I'm finally beginning to describe myself as being OS agnostic. Some of my colleagues may scoff at that listening to the way I've gone on about Windows vs. Linux, but I really don't "hate" Windows or Microsoft. I've used their products for many years and admit that they have some without an equally good (or better) alternative. I just choose to use Ubuntu instead in most instances.

Ok, so now that that has been established, I believe that the world is going to be moving in the "OS agnostic" direction over the next few years. What I find it interesting is the need for companies to reposition themselves over the next few years in order to remain current. One of the "hallmarks" of the 70's computing era was that most computers were "dumb terminals"; all the processing happened server-side. And today, we are slowly moving back to that in certain instances. For many people, much of their computer-based work happens through the browser and they don't really need that many client-side applications. Even the office suite which has been the staple of most computer needs over the past two decades has started moving online. There are a number of options available including Feng Office, Google docs and even Microsoft is half way there with Office-live. With regards to Microsoft, They've got a distinct advantage in that they are so dominant in the "Office market" that all other "Office" applications have to pretty much conform to their standards or they wouldn't easily be even considered. And that includes me! I hate receiving an emailed document from someone (or sending one), only to find out that the formatting looks weird or has some compatibility issues. Therefore, I've ended up installing Microsoft Office on my Ubuntu. OK, I digress... For many people this is the killer, but as standards are being defined for most areas of I.T., including the open document standard and Office Open XML standard, it will matter less and less in terms of what you use to get the job done.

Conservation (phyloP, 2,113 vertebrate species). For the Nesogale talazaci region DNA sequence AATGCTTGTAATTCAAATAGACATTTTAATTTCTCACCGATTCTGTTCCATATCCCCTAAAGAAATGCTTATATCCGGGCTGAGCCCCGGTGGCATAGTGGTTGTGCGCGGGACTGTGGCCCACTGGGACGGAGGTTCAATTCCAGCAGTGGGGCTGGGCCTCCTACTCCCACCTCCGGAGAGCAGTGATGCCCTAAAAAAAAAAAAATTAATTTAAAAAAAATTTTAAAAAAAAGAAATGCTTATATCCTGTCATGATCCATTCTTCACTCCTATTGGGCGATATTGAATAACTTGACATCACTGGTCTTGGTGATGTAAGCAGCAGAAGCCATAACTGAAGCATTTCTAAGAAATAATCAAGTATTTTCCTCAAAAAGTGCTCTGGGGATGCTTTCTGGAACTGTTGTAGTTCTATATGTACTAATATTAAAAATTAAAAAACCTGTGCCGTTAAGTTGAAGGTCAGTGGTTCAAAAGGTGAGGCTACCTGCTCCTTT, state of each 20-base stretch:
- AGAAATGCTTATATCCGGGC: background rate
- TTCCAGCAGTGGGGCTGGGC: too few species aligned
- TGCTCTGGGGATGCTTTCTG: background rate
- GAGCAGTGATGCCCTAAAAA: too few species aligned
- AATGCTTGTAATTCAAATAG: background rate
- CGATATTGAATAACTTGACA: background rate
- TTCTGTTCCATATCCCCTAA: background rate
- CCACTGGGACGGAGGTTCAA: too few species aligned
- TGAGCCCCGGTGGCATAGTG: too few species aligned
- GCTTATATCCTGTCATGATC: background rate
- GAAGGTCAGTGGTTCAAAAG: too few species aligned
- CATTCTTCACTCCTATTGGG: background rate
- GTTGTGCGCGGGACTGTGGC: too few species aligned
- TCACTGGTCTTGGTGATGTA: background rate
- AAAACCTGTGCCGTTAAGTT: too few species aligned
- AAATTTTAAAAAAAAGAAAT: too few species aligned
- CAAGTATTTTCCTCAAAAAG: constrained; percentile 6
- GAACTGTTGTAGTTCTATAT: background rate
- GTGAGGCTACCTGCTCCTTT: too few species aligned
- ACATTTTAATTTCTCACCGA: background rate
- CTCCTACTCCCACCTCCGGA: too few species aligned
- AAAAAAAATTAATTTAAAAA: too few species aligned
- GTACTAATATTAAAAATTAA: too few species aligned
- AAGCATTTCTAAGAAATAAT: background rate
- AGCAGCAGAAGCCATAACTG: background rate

The adoption of cloud computing/ "Software as a Service"/web applications is going to reduce the importance of which OS you use over the next few years. So where is MS going? They're going to have to focus their attention on applications instead. I don't think that they can really avoid reduced importance in terms of OS choice if most apps are online. They're going to have to come up with some pretty inventive strategies in order to keep their users "locked" to Windows.


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